South Korea’s economic emergency

South Korea, already ailing because of the US-China trade war, is facing an "economic emergency"

The coronavirus outbreak has left South Korea facing an economic “emergency”, report Song Jung-a and Stefania Palma for the Financial Times. President Moon Jae-in says that “all possible measures” will be needed to support the trade-dependent economy, which was already ailing because of the US-China trade war. 

Exports account for 44% of South Korean GDP and the country is considered a bellwether for global trade. Last year GDP grew by just 2%, the slowest rate in a decade. The Kospi stock index gained 7.7% in 2019, underwhelming compared with many other markets. Its index plunged almost 4% on Monday. The South Korean won has fallen to a six-month low against the dollar. South Korea has the largest number of cases of the coronavirus outside China. The outbreak, centred on the city of Daegu, has prompted authorities to raise the national virus alert to its highest level, says Choe Sang-Hun for The New York Times. That empowers the government to close schools and ban outdoor rallies. For the time being, however, Seoul is resisting calls for a Wuhan-style lockdown in Daegu. 

GDP will now expand by just 1.8% this year, says Chong Hoon Park of Standard Chartered, with first quarter GDP set to shrink by 1%. But with monetary and fiscal stimulus in the pipeline growth should rebound in the second quarter. The Bank of Korea is likely to cut interest rates.

Trouble in Korea is part of the “increasingly visible” economic fallout of the coronavirus beyond China’s borders, says Keith Johnson in Foreign Policy. Singapore has slashed its growth outlook for 2020 and announced a $4.6bn stimulus package. Thailand and Malaysia have also cut growth forecasts. It seems the outbreak will “kneecap the incipient recovery in global manufacturing”. 

Recommended

Chase Coleman: star hedgie hits the panic button
People

Chase Coleman: star hedgie hits the panic button

Chase Coleman got off to a sizzling start in the hedge-fund industry and became one of the biggest winners of the tech bull market. His fall from grac…
28 May 2022
How the West can win Putin’s war on food
Global Economy

How the West can win Putin’s war on food

The West could easily make up the shortfall if it let the free market rip, says Matthew Lynn.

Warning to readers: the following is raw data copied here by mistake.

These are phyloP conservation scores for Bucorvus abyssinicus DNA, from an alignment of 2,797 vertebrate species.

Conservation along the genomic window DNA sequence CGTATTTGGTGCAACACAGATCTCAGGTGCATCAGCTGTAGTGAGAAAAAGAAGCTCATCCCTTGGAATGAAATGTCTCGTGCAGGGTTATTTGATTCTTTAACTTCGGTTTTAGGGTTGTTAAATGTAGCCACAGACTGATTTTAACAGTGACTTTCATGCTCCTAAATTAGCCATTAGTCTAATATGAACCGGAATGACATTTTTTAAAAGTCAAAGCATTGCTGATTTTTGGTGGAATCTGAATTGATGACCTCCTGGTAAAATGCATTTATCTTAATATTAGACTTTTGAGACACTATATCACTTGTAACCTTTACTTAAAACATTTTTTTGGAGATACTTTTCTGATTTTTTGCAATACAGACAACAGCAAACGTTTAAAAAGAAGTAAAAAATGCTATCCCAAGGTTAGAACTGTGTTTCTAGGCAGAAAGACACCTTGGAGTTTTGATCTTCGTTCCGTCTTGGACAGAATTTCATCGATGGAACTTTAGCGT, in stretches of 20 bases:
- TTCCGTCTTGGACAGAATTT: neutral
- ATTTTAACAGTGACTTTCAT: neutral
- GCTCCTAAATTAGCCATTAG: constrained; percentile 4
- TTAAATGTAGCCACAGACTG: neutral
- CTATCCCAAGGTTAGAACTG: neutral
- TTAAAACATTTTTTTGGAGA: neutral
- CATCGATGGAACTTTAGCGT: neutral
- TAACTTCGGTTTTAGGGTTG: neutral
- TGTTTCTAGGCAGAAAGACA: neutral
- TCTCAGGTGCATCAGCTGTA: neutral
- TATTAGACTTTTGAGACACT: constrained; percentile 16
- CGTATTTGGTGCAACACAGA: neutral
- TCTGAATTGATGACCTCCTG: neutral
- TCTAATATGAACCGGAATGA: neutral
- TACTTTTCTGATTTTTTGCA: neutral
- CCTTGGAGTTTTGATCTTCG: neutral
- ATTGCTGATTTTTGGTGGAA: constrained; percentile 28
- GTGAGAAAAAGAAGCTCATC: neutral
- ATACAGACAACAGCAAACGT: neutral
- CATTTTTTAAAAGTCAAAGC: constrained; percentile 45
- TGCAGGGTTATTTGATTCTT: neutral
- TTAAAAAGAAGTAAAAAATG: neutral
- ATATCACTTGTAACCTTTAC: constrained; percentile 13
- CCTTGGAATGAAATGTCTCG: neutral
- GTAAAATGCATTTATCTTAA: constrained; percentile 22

28 May 2022
Which companies will lose the most from the energy windfall tax?
Energy stocks

Which companies will lose the most from the energy windfall tax?

The government’s new energy windfall tax has muddied the waters for investors and companies alike. Rupert Hargreaves explains how it might affect some…
27 May 2022
The MoneyWeek Podcast with Russell Napier at the Library of Mistakes
Investment strategy

The MoneyWeek Podcast with Russell Napier at the Library of Mistakes

Merryn talks to Russell Napier about Edinburgh’s Library of Mistakes, the age of debt and financial repression, plus why he has never invested in Chin…
27 May 2022

Most Popular

Scottish Mortgage Investment Trust has fallen hard. But is now the time to buy?
Investment trusts

Scottish Mortgage Investment Trust has fallen hard. But is now the time to buy?

After a spectacular couple of decades, the Scottish Mortgage Investment Trust has fallen by almost 45% so far this year. Rupert Hargreaves asks if no…
26 May 2022
The world’s hottest housing markets are faltering – is the UK next?
House prices

The world’s hottest housing markets are faltering – is the UK next?

As interest rates rise, house prices in the world’s most overpriced markets are starting to fall. The UK’s turn will come, says John Stepek. But will …
23 May 2022
Is it time to pick up growth stock bargains yet?
Investment strategy

Is it time to pick up growth stock bargains yet?

If you’re thinking of picking up some bargains from the tech stock crash, beware – there are still plenty of “growth traps” out there. John Stepek exp…
26 May 2022